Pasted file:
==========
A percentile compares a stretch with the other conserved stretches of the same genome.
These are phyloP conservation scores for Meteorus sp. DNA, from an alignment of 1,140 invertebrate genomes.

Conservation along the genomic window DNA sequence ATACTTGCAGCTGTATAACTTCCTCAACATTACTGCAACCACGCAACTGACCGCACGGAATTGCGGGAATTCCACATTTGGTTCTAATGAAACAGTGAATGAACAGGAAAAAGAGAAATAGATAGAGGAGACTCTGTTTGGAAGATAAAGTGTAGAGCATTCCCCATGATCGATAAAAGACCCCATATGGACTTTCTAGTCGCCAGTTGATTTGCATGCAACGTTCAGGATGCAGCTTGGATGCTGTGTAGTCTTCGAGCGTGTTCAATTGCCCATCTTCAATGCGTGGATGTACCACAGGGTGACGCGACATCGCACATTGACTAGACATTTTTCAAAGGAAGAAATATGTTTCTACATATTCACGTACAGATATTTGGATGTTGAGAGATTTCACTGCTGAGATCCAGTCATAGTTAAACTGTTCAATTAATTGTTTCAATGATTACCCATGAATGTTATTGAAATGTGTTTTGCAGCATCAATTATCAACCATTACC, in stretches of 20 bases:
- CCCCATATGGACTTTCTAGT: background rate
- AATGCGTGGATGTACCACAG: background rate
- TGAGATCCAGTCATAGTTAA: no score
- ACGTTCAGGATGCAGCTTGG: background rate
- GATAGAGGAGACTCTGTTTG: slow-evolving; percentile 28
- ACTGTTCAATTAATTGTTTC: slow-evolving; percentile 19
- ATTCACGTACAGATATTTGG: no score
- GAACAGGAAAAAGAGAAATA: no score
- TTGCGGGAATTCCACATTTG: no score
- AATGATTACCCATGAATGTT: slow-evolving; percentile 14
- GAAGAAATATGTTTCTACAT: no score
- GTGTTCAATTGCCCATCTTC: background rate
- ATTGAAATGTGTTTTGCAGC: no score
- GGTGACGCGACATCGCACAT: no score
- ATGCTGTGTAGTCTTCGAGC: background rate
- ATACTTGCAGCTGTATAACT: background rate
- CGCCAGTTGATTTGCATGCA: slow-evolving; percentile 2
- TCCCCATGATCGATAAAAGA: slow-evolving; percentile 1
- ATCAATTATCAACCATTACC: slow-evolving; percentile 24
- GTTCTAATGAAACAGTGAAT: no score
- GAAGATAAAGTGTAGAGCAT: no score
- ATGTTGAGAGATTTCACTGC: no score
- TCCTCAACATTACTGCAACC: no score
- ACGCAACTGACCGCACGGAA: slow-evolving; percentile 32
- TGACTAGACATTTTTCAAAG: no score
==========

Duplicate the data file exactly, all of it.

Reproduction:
A percentile compares a stretch with the other conserved stretches of the same genome.
These are phyloP conservation scores for Meteorus sp. DNA, from an alignment of 1,140 invertebrate genomes.

Conservation along the genomic window DNA sequence ATACTTGCAGCTGTATAACTTCCTCAACATTACTGCAACCACGCAACTGACCGCACGGAATTGCGGGAATTCCACATTTGGTTCTAATGAAACAGTGAATGAACAGGAAAAAGAGAAATAGATAGAGGAGACTCTGTTTGGAAGATAAAGTGTAGAGCATTCCCCATGATCGATAAAAGACCCCATATGGACTTTCTAGTCGCCAGTTGATTTGCATGCAACGTTCAGGATGCAGCTTGGATGCTGTGTAGTCTTCGAGCGTGTTCAATTGCCCATCTTCAATGCGTGGATGTACCACAGGGTGACGCGACATCGCACATTGACTAGACATTTTTCAAAGGAAGAAATATGTTTCTACATATTCACGTACAGATATTTGGATGTTGAGAGATTTCACTGCTGAGATCCAGTCATAGTTAAACTGTTCAATTAATTGTTTCAATGATTACCCATGAATGTTATTGAAATGTGTTTTGCAGCATCAATTATCAACCATTACC, in stretches of 20 bases:
- CCCCATATGGACTTTCTAGT: background rate
- AATGCGTGGATGTACCACAG: background rate
- TGAGATCCAGTCATAGTTAA: no score
- ACGTTCAGGATGCAGCTTGG: background rate
- GATAGAGGAGACTCTGTTTG: slow-evolving; percentile 28
- ACTGTTCAATTAATTGTTTC: slow-evolving; percentile 19
- ATTCACGTACAGATATTTGG: no score
- GAACAGGAAAAAGAGAAATA: no score
- TTGCGGGAATTCCACATTTG: no score
- AATGATTACCCATGAATGTT: slow-evolving; percentile 14
- GAAGAAATATGTTTCTACAT: no score
- GTGTTCAATTGCCCATCTTC: background rate
- ATTGAAATGTGTTTTGCAGC: no score
- GGTGACGCGACATCGCACAT: no score
- ATGCTGTGTAGTCTTCGAGC: background rate
- ATACTTGCAGCTGTATAACT: background rate
- CGCCAGTTGATTTGCATGCA: slow-evolving; percentile 2
- TCCCCATGATCGATAAAAGA: slow-evolving; percentile 1
- ATCAATTATCAACCATTACC: slow-evolving; percentile 24
- GTTCTAATGAAACAGTGAAT: no score
- GAAGATAAAGTGTAGAGCAT: no score
- ATGTTGAGAGATTTCACTGC: no score
- TCCTCAACATTACTGCAACC: no score
- ACGCAACTGACCGCACGGAA: slow-evolving; percentile 32
- TGACTAGACATTTTTCAAAG: no score